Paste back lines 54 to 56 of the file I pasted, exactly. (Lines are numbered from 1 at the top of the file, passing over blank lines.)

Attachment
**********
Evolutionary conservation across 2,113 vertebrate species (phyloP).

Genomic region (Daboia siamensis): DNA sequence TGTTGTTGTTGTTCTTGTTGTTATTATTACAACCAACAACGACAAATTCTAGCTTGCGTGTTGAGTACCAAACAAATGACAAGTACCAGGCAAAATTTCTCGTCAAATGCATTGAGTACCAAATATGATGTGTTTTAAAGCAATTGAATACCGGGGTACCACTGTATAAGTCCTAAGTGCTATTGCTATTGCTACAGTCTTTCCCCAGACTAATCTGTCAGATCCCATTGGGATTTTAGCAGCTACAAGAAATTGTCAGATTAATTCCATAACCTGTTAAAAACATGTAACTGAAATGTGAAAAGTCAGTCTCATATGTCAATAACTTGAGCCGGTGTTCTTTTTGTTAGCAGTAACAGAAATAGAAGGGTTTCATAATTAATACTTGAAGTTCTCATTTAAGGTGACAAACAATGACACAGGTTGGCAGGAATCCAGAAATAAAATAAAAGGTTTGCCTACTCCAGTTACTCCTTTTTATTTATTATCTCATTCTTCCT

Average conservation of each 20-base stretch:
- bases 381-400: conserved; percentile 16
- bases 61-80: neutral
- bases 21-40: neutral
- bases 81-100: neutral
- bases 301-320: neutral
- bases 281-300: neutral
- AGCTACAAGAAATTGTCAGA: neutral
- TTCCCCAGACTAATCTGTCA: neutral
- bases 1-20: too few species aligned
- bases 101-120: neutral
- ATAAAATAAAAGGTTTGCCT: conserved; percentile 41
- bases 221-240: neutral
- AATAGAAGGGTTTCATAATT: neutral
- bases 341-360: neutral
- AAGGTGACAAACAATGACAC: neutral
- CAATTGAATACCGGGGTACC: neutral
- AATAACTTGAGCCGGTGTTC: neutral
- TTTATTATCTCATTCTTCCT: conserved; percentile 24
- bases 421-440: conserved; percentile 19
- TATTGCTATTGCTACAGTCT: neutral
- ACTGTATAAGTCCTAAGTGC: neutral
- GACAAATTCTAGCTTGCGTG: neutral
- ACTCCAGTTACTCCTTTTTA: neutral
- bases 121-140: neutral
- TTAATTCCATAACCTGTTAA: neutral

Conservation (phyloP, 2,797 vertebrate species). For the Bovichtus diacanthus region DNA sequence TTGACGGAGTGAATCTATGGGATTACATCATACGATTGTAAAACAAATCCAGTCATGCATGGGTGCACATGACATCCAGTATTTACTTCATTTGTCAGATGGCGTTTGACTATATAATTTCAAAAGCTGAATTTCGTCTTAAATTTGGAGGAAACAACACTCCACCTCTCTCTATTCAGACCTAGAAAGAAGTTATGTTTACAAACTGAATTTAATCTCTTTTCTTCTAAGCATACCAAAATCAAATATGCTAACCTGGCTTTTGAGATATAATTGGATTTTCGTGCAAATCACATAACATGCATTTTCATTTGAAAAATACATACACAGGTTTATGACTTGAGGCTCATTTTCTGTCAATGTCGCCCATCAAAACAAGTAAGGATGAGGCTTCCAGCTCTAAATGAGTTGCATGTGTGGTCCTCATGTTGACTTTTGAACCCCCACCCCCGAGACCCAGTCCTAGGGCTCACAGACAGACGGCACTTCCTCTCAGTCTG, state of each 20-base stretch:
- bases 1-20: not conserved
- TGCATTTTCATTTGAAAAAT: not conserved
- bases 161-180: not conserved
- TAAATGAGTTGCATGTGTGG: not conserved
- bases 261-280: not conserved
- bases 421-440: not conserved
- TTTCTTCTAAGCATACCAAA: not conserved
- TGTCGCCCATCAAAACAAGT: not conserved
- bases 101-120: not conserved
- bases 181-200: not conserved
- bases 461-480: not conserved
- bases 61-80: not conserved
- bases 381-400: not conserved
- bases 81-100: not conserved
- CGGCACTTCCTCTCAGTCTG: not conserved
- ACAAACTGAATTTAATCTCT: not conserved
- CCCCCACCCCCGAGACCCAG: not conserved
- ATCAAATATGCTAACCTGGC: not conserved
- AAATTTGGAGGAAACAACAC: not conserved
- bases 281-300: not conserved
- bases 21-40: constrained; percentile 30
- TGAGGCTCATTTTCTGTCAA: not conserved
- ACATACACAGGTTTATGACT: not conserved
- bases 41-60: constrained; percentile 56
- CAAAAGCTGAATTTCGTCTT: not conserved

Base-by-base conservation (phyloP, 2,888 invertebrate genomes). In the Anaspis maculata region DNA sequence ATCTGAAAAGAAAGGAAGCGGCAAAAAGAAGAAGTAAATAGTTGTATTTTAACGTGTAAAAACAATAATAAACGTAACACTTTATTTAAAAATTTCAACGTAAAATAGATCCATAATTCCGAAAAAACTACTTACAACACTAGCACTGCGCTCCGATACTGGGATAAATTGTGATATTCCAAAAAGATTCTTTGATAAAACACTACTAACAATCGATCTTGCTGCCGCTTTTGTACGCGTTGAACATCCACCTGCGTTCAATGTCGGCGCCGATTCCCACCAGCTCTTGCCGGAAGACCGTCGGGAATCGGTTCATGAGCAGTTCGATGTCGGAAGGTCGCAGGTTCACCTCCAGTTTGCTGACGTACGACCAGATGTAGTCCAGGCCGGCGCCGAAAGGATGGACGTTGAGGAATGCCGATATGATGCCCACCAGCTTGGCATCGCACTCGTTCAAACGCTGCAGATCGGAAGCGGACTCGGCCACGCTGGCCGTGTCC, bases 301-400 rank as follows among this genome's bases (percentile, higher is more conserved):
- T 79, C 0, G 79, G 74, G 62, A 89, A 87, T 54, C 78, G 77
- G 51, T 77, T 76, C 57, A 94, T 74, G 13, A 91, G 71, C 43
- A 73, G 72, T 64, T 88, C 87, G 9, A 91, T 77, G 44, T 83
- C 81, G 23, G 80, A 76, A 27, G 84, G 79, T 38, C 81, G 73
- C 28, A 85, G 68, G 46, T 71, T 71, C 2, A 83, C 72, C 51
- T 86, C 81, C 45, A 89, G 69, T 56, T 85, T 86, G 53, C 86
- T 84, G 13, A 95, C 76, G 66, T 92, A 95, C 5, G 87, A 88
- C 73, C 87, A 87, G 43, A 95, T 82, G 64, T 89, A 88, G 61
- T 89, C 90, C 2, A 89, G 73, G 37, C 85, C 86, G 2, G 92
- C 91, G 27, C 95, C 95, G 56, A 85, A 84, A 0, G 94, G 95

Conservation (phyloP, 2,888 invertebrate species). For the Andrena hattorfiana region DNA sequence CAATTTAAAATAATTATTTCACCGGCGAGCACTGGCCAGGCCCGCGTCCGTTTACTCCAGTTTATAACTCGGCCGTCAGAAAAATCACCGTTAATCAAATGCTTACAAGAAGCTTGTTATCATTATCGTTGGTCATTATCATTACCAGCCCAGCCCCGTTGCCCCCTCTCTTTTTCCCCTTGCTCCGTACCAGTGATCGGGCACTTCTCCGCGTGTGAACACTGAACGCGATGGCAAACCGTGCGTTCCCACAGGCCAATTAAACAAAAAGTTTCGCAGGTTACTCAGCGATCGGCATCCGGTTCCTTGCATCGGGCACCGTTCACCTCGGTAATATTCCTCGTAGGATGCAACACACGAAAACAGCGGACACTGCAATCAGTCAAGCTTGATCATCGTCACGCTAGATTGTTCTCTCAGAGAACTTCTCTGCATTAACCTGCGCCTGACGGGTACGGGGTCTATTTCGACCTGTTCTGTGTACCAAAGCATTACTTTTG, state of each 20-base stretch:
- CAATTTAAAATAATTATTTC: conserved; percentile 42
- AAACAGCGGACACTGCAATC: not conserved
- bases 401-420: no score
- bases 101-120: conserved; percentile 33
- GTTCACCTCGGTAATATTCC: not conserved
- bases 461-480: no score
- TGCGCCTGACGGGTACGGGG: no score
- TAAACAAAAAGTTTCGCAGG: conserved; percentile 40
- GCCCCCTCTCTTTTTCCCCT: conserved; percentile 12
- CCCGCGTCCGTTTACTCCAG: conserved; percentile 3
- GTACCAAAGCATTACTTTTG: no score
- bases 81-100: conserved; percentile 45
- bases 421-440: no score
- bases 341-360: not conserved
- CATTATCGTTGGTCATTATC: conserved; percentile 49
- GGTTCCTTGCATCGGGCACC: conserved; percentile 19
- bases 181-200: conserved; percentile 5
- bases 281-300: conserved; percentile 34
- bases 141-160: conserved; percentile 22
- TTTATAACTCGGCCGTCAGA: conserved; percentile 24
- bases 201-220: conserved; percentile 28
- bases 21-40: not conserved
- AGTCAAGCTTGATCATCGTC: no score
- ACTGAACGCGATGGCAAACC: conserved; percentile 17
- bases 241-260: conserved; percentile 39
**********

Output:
- CAAAAGCTGAATTTCGTCTT: not conserved

Base-by-base conservation (phyloP, 2,888 invertebrate genomes). In the Anaspis maculata region DNA sequence ATCTGAAAAGAAAGGAAGCGGCAAAAAGAAGAAGTAAATAGTTGTATTTTAACGTGTAAAAACAATAATAAACGTAACACTTTATTTAAAAATTTCAACGTAAAATAGATCCATAATTCCGAAAAAACTACTTACAACACTAGCACTGCGCTCCGATACTGGGATAAATTGTGATATTCCAAAAAGATTCTTTGATAAAACACTACTAACAATCGATCTTGCTGCCGCTTTTGTACGCGTTGAACATCCACCTGCGTTCAATGTCGGCGCCGATTCCCACCAGCTCTTGCCGGAAGACCGTCGGGAATCGGTTCATGAGCAGTTCGATGTCGGAAGGTCGCAGGTTCACCTCCAGTTTGCTGACGTACGACCAGATGTAGTCCAGGCCGGCGCCGAAAGGATGGACGTTGAGGAATGCCGATATGATGCCCACCAGCTTGGCATCGCACTCGTTCAAACGCTGCAGATCGGAAGCGGACTCGGCCACGCTGGCCGTGTCC, bases 301-400 rank as follows among this genome's bases (percentile, higher is more conserved):
- T 79, C 0, G 79, G 74, G 62, A 89, A 87, T 54, C 78, G 77